Barred Publisher Returns to Ukraine




A U.S. businessman who publishes an English-language newspaper in Kiev was allowed back into Ukraine on Thursday after being barred from entering the country two days earlier with no explanation.


Jed Sunden, publisher of the weekly Kyiv Post (circulation 20,000), says he was informed by Ukrainian border guards at Boryspil airport, upon his return from New York on Tuesday, that he had been declared a persona non grata.


Officials confiscated his passport, but he was neither detained nor questioned and simply told to leave.


After nearly 20 hours at the airport, Sunden was given back his passport and flew to Vienna, the Kyiv Post reported.


From Austria, Sunden contacted U.S. Embassy officials in Ukraine, who informed him that he could safely return.


According to Vitaly Sych, a reporter for the Kyiv Post, a Foreign Ministry official who asked that his name not be used, said the ministry had nothing to do with the order to ban Sunden and "learned about the incident too late."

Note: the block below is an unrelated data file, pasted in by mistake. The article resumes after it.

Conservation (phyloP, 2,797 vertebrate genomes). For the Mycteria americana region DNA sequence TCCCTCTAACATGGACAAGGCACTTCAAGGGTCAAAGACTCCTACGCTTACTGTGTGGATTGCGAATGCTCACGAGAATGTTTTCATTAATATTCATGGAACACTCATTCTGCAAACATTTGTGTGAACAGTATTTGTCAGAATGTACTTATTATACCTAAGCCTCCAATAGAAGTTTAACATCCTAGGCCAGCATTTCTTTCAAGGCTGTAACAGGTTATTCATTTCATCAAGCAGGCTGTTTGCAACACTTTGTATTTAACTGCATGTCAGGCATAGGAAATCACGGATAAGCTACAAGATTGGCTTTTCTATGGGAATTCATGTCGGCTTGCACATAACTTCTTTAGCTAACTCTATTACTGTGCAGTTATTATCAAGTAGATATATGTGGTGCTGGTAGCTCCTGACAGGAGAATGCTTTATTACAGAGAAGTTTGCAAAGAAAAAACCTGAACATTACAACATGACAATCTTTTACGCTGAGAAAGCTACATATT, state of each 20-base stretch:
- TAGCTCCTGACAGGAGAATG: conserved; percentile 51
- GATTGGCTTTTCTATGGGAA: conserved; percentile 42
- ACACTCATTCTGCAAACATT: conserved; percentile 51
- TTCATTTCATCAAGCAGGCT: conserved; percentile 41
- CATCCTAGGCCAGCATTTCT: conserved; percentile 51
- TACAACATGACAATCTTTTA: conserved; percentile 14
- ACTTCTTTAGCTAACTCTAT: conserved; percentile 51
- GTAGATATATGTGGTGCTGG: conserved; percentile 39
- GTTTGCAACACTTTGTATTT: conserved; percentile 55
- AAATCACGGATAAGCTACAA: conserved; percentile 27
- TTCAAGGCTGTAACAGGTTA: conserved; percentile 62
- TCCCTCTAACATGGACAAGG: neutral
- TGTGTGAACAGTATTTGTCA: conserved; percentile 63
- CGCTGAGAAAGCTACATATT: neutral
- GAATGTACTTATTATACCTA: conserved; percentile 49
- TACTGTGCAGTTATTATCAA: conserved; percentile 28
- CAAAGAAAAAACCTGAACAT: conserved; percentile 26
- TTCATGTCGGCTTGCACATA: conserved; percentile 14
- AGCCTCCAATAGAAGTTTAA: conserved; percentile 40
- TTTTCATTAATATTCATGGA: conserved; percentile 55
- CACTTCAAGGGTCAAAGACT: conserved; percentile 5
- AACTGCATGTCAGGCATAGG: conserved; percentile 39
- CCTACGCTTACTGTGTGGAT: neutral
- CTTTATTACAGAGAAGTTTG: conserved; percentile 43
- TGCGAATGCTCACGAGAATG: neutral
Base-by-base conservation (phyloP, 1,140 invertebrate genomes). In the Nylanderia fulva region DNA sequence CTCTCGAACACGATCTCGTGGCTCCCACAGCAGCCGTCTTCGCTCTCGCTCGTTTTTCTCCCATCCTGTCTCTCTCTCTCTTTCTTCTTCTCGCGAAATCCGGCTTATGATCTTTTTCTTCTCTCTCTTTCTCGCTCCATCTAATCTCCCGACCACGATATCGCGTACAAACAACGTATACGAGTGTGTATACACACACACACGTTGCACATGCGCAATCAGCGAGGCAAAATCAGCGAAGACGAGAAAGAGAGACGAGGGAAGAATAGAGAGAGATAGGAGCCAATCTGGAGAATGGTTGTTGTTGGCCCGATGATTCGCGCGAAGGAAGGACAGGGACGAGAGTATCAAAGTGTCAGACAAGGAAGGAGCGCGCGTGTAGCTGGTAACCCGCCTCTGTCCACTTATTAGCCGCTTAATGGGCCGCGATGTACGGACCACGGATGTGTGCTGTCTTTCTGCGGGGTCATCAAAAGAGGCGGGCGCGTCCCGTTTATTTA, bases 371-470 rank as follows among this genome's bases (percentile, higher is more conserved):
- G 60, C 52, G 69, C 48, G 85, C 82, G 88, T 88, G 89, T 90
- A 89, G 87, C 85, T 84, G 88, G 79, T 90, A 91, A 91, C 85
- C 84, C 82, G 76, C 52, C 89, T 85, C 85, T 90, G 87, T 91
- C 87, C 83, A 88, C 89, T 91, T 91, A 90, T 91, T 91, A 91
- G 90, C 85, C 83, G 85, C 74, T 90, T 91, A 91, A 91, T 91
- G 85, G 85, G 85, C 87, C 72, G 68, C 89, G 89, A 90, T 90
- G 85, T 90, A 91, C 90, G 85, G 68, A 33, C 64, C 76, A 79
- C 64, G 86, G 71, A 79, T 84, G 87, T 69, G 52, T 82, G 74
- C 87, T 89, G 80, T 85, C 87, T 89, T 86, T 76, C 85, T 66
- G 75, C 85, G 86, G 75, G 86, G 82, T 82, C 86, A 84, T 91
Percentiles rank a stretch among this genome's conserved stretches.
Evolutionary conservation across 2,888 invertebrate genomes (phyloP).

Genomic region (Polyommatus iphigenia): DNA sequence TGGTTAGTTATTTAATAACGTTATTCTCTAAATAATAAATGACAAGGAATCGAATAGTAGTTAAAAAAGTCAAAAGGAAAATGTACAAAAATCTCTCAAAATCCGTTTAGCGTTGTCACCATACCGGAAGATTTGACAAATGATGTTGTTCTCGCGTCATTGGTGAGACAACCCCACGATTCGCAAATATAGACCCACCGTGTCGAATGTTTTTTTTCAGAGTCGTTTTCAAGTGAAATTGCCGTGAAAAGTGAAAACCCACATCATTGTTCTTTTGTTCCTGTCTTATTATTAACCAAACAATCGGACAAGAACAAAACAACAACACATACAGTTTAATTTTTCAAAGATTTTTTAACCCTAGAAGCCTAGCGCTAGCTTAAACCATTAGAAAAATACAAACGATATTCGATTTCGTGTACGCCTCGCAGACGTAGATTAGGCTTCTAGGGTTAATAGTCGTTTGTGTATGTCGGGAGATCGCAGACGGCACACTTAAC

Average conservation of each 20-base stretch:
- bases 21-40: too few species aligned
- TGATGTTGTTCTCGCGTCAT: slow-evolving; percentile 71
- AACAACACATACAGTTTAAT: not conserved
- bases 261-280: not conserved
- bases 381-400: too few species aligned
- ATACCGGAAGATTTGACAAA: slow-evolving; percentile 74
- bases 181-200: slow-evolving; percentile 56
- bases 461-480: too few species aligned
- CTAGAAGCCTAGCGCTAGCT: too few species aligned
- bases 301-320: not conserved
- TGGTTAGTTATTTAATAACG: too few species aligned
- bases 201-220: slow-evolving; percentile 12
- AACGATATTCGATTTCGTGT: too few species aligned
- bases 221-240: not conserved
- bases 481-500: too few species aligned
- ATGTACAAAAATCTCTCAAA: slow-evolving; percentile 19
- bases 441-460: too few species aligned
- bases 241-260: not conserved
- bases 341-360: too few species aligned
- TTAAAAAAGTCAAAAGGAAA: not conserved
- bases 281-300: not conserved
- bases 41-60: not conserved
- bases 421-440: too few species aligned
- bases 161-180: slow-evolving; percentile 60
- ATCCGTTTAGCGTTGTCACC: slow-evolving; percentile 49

At a news conference late Thursday, Tatyana Panich, deputy director of Omega Publishing, the firm headed by Sunden, said the company hadn't received responses to its inquiries to the Ukrainian president, security service, prime minister or the U.S. Embassy in Kiev, Interfax reported.


The Foreign Ministry and Ukrainian border patrol refused to comment by phone Thursday.


But Interfax cited a statement by the ministry saying it has no complaints against Sunden in terms of "violation of visa regulations."


It remains unclear why Sunden was kept from entering the country or by whom, but Sych speculated that the Ukrainian secret service may have been responsible.


Sunden told his staff he had been informed unofficially at the airport that authorities had placed him on a list of individuals barred from the country as of March 31, two days after his departure to New York.


Sych said the paper had never been threatened or pressured by the government.


Sunden himself said Thursday that he did not believe the incident had political underpinnings, Interfax reported.


Sych noted that the incident occurred at an "odd time" f just two days before U.S. Secretary of State Madeleine Albright is set to arrive in Kiev for talks.